The Democratic Union Party (PYD) is a Syrian Kurdish political party that was founded in 2003. It is the leading Kurdish party in Syria and has close ties to the Kurdistan Workers’ Party (PKK), a militant group that has been fighting for Kurdish autonomy in Turkey since 1984.
The PYD was formed at a time when political parties were illegal in Syria under the Ba’athist regime of Hafez al-Assad. However, the Syrian intelligence services saw the PYD as a way to control the Kurdish population and to deflect their demands for autonomy. The regime provided the PYD with weapons and financial support, and it allowed the party to operate openly in Kurdish-majority areas.
The PYD’s relationship with the Syrian regime became more complicated after the outbreak of the Syrian civil war in 2011. The PYD initially adopted a neutral stance in the conflict, but it later began to cooperate with the Syrian regime against the rebels. In 2012, the PYD established a self-administered region in northern Syria, known as Rojava.
The PYD’s control of Rojava has been a source of tension between the Syrian regime and Turkey. Turkey views the PYD as a terrorist organization and has launched several military operations against Rojava. The United States has also supported the PYD and its armed wing, the People’s Protection Units (YPG), in the fight against ISIS.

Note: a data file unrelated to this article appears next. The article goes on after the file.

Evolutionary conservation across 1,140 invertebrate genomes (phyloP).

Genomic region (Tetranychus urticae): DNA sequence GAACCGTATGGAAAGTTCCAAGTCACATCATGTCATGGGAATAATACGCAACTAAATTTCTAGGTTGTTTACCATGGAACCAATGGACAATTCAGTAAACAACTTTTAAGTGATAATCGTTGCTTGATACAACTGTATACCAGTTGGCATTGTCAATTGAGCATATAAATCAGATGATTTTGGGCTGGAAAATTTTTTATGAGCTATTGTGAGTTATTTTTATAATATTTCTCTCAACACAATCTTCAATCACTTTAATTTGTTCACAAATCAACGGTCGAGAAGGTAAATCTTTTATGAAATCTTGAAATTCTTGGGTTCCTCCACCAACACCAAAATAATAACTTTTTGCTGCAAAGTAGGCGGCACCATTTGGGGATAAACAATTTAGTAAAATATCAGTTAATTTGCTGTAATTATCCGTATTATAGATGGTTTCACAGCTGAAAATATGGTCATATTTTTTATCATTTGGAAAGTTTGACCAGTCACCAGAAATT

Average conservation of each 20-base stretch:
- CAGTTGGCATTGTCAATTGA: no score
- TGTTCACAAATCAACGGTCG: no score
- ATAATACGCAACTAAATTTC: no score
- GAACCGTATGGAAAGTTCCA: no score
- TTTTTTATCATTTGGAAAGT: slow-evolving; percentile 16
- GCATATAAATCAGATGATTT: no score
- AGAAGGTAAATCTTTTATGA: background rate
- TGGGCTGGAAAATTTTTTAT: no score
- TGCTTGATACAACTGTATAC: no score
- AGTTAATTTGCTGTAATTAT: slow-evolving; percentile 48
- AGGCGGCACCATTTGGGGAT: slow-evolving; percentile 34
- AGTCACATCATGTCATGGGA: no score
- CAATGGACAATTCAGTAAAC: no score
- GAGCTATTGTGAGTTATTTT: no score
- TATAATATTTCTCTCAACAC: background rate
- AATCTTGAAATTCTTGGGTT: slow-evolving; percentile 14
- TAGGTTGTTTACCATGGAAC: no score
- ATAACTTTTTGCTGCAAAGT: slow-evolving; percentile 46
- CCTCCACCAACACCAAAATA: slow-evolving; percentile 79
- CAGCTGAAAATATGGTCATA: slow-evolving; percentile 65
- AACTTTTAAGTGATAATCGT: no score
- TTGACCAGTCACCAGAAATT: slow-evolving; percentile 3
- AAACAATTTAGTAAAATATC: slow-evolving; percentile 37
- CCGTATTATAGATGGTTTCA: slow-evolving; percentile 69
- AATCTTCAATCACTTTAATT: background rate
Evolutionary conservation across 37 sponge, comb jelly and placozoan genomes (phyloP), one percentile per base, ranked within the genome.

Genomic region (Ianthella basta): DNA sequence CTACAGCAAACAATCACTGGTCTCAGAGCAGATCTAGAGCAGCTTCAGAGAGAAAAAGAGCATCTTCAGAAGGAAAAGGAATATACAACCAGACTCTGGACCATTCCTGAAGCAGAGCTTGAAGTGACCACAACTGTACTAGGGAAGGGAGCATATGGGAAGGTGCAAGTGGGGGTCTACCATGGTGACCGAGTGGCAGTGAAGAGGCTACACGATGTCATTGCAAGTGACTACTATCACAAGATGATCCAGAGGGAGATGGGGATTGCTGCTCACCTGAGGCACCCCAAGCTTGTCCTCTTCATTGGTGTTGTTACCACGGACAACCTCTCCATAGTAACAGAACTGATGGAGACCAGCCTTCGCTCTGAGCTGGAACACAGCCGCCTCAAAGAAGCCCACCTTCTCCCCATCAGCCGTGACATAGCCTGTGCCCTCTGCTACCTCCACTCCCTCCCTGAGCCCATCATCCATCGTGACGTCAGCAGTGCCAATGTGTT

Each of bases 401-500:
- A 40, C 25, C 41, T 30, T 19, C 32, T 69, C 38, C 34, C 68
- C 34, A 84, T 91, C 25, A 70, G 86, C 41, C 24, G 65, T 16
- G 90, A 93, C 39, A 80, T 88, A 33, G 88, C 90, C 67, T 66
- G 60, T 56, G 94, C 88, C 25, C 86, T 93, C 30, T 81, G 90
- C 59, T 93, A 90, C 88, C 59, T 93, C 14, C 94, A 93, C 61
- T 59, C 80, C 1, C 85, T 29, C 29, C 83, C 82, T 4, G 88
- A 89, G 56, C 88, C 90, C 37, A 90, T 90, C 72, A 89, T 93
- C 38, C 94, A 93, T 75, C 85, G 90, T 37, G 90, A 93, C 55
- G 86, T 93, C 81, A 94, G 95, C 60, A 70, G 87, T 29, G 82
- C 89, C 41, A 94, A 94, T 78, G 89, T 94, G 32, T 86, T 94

The PYD’s relationship with the Syrian regime has also been criticized by Syrian Kurds. The Kurds accuse the PYD of being too close to the regime and of failing to effectively represent Kurdish interests.
The PYD has close ties to the PKK. The two organizations share the same ideology and goals, and they have cooperated extensively in the Syrian civil war. The PYD’s leader, Saleh Muslim, is a former PKK member.
The PKK is designated as a terrorist organization by Turkey, the United States, and the European Union. However, the United States has made an exception for the YPG, which it views as a key ally in the fight against ISIS.
The future of the PYD is uncertain. The PYD’s control of Rojava is dependent on the support of the United States. However, the United States has withdrawn some of its troops from Syria, and it is unclear how long the United States will continue to support the PYD.
The PYD is also facing pressure from Turkey. Turkey has threatened to launch a new military operation against Rojava, and it has been working to pressure the United States to end its support for the YPG.
The PYD’s relationship with the Syrian regime is also complex. The regime has expressed a willingness to compromise with the PYD, but the PKK is more totalitarian than the Assad regime – they don’t seem to be willing to compromise with anyone.